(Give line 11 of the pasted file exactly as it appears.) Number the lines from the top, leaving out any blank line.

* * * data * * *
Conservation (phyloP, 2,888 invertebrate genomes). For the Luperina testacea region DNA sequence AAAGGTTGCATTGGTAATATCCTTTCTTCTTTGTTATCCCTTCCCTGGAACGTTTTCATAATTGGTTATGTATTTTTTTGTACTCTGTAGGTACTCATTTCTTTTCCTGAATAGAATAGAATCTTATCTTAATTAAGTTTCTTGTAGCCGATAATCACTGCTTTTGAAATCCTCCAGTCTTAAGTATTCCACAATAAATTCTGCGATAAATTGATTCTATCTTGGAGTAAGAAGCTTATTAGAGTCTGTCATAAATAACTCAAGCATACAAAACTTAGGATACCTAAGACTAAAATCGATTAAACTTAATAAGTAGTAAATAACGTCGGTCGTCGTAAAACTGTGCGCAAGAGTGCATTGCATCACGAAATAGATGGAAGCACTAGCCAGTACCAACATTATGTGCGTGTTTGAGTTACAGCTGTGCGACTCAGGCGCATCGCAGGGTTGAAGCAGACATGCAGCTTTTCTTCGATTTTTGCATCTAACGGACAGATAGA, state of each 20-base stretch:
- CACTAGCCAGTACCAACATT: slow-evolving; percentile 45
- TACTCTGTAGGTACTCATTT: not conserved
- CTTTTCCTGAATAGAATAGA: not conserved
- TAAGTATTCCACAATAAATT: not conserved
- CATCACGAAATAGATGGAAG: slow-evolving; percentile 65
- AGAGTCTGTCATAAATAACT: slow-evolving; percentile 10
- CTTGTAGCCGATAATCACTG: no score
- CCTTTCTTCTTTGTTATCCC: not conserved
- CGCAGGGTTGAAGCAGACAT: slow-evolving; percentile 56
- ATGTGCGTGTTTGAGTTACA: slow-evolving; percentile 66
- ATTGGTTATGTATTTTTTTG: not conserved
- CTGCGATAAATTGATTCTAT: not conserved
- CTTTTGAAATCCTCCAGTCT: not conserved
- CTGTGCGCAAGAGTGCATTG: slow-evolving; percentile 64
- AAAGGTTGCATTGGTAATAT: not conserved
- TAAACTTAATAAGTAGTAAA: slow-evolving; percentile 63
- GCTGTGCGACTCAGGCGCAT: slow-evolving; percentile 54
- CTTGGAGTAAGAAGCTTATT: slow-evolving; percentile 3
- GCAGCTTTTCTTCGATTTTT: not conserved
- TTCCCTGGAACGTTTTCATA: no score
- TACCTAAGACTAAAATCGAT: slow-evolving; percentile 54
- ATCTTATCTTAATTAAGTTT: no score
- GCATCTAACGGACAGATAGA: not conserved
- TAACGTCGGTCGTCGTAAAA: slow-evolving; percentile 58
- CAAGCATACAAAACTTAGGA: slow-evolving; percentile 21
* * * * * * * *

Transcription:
- ATGTGCGTGTTTGAGTTACA: slow-evolving; percentile 66